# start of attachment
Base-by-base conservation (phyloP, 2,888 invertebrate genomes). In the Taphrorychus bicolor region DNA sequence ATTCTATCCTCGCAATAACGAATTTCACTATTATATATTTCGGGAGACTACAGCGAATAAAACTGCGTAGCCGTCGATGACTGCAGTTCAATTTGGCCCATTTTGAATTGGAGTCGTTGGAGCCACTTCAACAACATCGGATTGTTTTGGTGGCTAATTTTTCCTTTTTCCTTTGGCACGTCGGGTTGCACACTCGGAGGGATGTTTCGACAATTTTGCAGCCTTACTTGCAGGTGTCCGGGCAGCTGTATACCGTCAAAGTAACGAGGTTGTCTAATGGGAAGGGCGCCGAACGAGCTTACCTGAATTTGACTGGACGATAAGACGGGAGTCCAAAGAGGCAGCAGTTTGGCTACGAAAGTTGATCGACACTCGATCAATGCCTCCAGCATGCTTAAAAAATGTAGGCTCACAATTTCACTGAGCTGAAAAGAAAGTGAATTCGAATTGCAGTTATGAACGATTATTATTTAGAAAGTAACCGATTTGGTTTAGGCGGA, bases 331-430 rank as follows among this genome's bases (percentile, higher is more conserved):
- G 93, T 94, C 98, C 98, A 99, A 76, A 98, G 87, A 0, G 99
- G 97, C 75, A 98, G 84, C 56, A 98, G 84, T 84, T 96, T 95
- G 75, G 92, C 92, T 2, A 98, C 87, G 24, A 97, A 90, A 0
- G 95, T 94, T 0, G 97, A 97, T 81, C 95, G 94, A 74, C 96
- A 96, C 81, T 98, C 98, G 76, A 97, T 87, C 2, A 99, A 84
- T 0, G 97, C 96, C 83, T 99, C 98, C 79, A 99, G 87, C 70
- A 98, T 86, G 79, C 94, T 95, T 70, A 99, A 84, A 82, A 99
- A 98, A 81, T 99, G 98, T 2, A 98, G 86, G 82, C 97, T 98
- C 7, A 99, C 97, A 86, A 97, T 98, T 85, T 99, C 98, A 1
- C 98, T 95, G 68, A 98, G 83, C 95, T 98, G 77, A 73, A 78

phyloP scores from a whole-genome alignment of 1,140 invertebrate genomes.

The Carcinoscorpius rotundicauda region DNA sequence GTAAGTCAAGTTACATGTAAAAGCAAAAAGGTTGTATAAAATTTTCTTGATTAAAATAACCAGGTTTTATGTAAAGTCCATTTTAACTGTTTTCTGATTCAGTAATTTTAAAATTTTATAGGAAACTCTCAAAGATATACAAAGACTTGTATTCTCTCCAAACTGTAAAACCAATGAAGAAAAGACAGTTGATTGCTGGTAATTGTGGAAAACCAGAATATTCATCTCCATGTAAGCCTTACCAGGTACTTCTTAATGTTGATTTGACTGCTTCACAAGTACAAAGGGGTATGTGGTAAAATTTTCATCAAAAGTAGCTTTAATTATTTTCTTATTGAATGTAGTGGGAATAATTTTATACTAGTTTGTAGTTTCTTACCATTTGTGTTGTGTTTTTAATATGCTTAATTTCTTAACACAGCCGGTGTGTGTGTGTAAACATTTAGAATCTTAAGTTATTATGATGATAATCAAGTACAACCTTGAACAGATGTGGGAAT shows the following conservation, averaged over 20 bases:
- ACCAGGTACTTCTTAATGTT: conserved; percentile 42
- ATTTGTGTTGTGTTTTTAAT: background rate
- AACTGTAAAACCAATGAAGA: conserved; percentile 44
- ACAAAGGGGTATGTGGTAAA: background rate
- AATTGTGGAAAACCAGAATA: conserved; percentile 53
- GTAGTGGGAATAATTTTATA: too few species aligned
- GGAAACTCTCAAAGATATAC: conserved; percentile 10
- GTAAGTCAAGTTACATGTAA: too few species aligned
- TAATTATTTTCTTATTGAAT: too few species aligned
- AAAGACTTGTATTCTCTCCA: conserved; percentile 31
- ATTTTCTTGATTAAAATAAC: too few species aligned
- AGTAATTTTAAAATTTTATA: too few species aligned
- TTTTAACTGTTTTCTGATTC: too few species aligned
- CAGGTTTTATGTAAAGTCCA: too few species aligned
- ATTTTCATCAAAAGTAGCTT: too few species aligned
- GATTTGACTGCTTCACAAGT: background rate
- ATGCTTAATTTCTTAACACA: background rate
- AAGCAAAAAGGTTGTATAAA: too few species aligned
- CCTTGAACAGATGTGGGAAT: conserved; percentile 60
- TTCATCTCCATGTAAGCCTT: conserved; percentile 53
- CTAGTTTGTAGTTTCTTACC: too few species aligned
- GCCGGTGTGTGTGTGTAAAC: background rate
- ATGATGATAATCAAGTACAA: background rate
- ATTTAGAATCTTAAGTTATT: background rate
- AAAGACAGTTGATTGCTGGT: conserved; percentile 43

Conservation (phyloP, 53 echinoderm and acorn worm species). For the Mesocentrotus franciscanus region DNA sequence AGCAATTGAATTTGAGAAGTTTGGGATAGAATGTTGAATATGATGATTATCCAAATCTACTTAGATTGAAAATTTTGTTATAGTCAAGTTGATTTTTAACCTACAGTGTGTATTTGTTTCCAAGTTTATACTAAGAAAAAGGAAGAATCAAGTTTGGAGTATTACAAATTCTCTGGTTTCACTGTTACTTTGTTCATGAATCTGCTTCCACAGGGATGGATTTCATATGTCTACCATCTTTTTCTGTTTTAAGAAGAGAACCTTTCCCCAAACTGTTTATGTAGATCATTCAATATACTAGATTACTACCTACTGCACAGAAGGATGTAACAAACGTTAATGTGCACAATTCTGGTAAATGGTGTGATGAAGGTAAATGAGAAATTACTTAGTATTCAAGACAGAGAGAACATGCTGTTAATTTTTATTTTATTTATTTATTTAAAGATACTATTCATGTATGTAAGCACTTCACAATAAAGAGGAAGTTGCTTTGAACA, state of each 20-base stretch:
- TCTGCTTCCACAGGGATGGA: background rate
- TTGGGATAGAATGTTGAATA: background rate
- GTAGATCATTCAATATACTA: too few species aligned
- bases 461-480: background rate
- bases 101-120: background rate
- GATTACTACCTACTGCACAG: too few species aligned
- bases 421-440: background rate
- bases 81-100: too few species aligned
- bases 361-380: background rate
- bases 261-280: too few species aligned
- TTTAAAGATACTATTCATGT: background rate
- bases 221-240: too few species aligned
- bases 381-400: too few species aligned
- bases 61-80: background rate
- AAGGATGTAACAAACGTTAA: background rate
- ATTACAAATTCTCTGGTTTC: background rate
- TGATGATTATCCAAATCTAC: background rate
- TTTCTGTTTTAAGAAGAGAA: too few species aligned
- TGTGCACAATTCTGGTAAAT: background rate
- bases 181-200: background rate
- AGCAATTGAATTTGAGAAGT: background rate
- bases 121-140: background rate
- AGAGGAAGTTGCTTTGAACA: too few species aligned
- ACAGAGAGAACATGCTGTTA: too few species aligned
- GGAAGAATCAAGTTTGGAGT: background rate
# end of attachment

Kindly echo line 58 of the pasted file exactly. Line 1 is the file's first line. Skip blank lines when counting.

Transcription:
- TGTGCACAATTCTGGTAAAT: background rate